A Guide to Understanding Polls

Photo by Trending Twitter Topics from 10.10.2019, Creative Commons

I’ve had a difficult relationship with polls for most of my journalistic career. This reached its apex (or nadir if you look at it that way) years ago when I wrote a column encouraging people to lie to pollsters.

Lying, I argued, would skew the polls and force politicians to make decisions based upon their instincts and their actual principles. I was deluged with angry emails from pollsters at various companies who denounced my attempts to convince people to lie as being “anti-democratic.”

Well, I’m not sure it was anti-democratic, but over the years I have come around to understanding the reason why politicians and others use polls. We live in a big, complex society. If you’re running for national office (or even for a local office that covers a large area) it’s almost impossible for you to speak to every one of your constituents about their concerns.

In this case, polling can provide you with a guide to how the public views particular issues or how they perceive a politician’s efforts to solve important problems or champion important initiatives.

There’s one problem.

People don’t understand polls. People don’t know how they work, how they are taken, who’s doing the polling, how you determine if you can trust a poll or not and how much a particular poll is worth versus another poll.

Over the years I’ve had the opportunity to speak or listen to some of the best minds on polling in Canada and United States. Based on the things that they told me and what I have heard them say, I offer this guide to helping people better understand polls and the roles they play in our democracies.

1) One poll is a snapshot, not a movie

The idea for writing this guide came to me when a friend messaged me on Facebook about a new CNN poll that showed Biden in trouble in battleground states. A devoted Democrat, he was worried that this signaled trouble ahead for the Biden campaign.

Maybe. Maybe not. One poll is a snapshot. Never totally believe what one poll alone tells you. There are so many different conditions that can affect the results of one poll that it’s only a snapshot of a particular moment in a political campaign. This is true whether in Canada or the United States.

What you want to do is look at polling averages – the aggregate of several polls over a period. For instance, I pointed out to my friend that if you look at the average of a number of polls taken in battleground states over the past few months, Biden actually had a lead of 3 to 5 points in many of them. If future polls continue to show trouble for Biden in battleground states, then he should worry.

But one single poll basically means little in the long run.

2) National polls in the United States are useless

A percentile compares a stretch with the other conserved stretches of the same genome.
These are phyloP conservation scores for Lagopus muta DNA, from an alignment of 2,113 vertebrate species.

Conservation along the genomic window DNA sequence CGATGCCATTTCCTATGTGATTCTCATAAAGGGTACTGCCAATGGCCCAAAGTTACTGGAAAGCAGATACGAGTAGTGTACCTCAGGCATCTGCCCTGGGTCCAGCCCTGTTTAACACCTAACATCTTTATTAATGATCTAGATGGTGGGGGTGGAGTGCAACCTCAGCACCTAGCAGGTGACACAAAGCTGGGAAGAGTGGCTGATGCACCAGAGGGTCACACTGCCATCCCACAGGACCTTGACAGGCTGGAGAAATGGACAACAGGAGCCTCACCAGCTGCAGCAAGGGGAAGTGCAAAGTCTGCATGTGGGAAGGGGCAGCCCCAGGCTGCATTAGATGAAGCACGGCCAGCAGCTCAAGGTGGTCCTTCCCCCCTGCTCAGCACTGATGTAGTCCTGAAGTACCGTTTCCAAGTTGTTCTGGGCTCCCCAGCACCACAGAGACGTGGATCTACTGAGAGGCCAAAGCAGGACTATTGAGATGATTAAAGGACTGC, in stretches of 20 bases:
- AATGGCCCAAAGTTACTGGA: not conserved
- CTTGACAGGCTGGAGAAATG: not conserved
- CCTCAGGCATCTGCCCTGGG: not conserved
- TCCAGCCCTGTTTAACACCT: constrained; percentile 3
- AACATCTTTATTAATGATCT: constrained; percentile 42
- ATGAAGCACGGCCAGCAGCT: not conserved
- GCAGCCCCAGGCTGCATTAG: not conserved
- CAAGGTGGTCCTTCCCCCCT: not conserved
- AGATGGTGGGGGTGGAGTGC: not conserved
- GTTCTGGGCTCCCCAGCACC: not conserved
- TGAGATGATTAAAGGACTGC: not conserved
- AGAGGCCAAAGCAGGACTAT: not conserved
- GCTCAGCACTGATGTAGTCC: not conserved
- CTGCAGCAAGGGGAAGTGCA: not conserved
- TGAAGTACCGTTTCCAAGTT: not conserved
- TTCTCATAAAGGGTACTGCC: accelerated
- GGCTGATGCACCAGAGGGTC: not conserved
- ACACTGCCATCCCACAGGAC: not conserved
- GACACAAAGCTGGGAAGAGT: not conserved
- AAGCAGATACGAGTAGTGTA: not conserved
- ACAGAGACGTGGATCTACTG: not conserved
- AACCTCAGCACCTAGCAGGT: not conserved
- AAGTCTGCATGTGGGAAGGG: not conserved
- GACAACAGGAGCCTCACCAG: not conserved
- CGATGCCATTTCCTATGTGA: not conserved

Well, maybe not useless, but they don’t mean much. The brains behind Democratic and Republican campaigns pay scant attention to national polls. They are much more interested in state polls. Since America basically elects a president based on the electoral college, a politician can be doing very well in national polls and still lose the election.

Take 2016. Final polls showed Hillary Clinton winning the national popular vote by 2% to 3%, which she did. But since the president of the United States is not elected on a popular vote but by the electoral college, she lost because she did not carry enough states.

It’s a bit different in Canada and Britain where a national poll can give you a better idea of how political parties are doing with public. In Canada you still need to pay attention to the vote in the Prairies versus the vote in Ontario, for instance, but you can trust a national poll more than you can a similar poll in the United States.

Again, that’s only one poll. If a lot of polls show that advantage, then you can take it to the bank.

There are also some important questions that you need to ask about each poll that you consider:

A) Who did the poll?

There are good polling organizations and there are bad polling organizations. It is unfortunate that too many media outlets when referring to recent polls don’t bother to tell you much about the organization that did a poll.

For instance, Ron Elway, the chief political correspondent at NPR, taught me that Quinnipiac was one of the best pollsters in the business especially in its coverage of states like Florida, Ohio and Pennsylvania. Why? They’ve been doing it for a long time and so over the years have ironed out errors in their methods.

You can also put your trust in a Marist poll or Survey USA poll, organizations that have received consistently high marks for their lack of bias in polling and the way they conduct each poll. On the other hand, any poll that you see from TCJ Research or Strategic Vision treat with a huge grain of salt. These polls almost always skew as many as 2-4 points towards Republicans.

B) How many people did they poll?

Randomness is the key to good polling. Normally, to achieve a statistically good sample of the public you need to interview at least 1000 to 1200 participants. That gets harder and harder these days because fewer and fewer people are willing to take part in polls.